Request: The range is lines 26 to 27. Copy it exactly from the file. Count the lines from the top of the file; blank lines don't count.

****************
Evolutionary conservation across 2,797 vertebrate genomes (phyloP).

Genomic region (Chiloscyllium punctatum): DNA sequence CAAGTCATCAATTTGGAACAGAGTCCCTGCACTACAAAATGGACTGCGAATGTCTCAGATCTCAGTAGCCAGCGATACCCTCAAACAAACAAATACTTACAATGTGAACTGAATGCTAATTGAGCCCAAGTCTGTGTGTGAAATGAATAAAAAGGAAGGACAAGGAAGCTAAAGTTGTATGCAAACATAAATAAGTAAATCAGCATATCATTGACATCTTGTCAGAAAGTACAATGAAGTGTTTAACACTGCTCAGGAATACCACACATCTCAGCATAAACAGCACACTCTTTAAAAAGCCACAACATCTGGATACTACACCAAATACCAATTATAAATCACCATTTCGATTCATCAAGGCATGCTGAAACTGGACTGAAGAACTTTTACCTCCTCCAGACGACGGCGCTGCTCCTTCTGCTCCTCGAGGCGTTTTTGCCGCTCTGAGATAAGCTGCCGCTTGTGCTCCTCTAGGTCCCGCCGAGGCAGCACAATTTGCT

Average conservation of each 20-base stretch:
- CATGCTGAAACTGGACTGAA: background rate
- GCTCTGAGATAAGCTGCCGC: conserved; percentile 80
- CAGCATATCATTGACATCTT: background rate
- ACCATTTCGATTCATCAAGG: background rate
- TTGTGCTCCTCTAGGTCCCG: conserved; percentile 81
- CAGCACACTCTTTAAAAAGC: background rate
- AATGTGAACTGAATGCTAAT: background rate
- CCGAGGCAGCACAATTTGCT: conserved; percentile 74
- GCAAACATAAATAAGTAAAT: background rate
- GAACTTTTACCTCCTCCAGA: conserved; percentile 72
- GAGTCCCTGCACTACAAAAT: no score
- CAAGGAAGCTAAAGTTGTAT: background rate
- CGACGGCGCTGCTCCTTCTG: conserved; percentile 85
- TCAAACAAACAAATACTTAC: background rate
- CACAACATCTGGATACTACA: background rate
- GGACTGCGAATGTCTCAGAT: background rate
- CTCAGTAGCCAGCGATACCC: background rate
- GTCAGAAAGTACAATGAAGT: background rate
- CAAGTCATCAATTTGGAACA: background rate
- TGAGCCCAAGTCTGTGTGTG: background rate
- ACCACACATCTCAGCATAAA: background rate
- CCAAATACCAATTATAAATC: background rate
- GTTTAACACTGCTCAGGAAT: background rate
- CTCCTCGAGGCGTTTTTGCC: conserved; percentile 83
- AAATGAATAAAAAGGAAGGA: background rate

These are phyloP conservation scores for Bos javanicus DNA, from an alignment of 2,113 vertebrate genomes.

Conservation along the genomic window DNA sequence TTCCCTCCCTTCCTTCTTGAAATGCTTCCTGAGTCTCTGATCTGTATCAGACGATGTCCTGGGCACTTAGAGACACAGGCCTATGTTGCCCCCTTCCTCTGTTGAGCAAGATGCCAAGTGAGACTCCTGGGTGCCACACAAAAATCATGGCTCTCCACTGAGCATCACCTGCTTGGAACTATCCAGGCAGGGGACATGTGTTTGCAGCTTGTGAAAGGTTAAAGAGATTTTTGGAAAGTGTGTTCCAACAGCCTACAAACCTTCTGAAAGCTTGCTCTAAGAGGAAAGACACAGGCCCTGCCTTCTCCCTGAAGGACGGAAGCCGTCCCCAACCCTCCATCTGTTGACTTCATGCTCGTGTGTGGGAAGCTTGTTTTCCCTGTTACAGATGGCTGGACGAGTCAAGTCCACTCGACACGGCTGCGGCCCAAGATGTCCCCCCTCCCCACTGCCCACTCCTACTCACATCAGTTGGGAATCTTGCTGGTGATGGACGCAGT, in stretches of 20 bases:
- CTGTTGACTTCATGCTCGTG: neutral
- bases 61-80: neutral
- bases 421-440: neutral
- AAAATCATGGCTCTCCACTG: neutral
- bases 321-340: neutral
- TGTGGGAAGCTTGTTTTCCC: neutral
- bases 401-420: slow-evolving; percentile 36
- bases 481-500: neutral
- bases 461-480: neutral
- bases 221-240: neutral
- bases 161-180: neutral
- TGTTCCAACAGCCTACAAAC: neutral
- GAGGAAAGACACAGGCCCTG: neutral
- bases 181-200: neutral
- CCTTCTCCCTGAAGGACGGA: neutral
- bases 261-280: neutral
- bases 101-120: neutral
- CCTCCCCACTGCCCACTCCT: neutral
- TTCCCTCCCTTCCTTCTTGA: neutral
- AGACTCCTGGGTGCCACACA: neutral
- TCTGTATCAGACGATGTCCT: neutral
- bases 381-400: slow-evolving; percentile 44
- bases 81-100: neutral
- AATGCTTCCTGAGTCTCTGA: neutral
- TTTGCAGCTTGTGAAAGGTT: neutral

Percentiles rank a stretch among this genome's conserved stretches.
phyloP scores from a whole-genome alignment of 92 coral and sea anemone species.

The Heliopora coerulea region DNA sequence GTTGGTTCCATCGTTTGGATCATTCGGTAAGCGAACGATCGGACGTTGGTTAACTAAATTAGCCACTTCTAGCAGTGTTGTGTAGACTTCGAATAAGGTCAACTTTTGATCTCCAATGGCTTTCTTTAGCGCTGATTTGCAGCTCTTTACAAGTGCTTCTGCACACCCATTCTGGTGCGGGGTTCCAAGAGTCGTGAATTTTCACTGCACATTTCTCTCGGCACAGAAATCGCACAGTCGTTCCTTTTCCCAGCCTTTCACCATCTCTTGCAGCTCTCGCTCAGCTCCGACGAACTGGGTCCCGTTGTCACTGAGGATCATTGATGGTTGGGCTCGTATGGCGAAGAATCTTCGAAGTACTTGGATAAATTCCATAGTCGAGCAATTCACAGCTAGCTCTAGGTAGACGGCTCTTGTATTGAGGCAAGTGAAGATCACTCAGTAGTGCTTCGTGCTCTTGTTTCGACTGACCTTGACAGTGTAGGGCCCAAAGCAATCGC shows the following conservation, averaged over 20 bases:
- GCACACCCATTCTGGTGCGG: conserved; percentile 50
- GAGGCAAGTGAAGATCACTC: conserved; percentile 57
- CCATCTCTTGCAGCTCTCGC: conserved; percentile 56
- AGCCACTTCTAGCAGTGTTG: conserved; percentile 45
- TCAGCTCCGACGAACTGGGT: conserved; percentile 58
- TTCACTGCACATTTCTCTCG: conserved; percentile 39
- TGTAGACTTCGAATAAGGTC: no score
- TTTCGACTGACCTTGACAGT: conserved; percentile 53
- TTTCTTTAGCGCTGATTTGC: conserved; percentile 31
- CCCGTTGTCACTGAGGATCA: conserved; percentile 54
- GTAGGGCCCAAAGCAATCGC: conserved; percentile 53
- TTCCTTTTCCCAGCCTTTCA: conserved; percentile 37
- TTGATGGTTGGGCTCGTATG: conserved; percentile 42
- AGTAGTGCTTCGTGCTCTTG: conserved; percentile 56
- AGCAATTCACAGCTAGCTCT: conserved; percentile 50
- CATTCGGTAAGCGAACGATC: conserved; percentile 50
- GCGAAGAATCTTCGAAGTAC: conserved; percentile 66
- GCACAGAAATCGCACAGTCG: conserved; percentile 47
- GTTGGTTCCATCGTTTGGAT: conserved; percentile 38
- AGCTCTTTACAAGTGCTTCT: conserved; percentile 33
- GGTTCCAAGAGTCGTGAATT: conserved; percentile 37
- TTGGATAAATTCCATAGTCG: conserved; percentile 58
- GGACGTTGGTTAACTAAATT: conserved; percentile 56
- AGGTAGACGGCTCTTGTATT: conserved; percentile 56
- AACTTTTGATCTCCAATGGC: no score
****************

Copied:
- GTTTAACACTGCTCAGGAAT: background rate
- CTCCTCGAGGCGTTTTTGCC: conserved; percentile 83